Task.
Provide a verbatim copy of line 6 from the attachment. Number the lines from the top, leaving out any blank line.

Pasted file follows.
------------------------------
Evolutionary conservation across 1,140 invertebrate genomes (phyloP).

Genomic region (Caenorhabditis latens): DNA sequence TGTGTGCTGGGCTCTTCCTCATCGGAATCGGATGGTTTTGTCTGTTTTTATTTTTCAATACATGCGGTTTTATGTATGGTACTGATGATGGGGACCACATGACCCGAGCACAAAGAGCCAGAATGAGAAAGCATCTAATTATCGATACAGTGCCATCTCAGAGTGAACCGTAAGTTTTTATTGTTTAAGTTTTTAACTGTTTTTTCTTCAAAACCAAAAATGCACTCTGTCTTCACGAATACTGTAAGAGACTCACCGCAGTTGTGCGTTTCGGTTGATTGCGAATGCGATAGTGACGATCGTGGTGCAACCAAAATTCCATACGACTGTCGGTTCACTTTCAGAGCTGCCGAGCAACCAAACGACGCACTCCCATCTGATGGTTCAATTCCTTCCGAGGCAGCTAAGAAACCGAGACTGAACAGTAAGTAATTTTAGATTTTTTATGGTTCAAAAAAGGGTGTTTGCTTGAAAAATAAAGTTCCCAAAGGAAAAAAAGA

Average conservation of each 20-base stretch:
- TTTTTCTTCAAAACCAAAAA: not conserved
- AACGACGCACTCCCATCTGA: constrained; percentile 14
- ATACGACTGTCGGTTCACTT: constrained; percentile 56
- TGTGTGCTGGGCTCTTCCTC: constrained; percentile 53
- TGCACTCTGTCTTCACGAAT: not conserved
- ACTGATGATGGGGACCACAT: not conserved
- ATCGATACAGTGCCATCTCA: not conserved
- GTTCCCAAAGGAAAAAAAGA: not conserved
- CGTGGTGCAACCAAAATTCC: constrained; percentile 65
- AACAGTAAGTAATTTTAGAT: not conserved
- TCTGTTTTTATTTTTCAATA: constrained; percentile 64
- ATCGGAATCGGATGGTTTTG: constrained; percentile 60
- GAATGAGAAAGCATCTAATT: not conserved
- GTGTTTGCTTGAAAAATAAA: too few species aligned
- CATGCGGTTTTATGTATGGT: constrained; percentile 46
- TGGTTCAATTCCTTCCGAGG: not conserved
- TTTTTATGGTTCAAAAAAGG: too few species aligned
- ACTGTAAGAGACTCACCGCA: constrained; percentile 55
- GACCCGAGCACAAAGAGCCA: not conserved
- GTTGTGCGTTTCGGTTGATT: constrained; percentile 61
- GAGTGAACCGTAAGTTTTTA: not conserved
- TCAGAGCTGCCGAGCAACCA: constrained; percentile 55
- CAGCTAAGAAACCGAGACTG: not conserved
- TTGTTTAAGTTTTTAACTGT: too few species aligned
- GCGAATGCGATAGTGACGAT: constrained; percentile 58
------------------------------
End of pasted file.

- ATACGACTGTCGGTTCACTT: constrained; percentile 56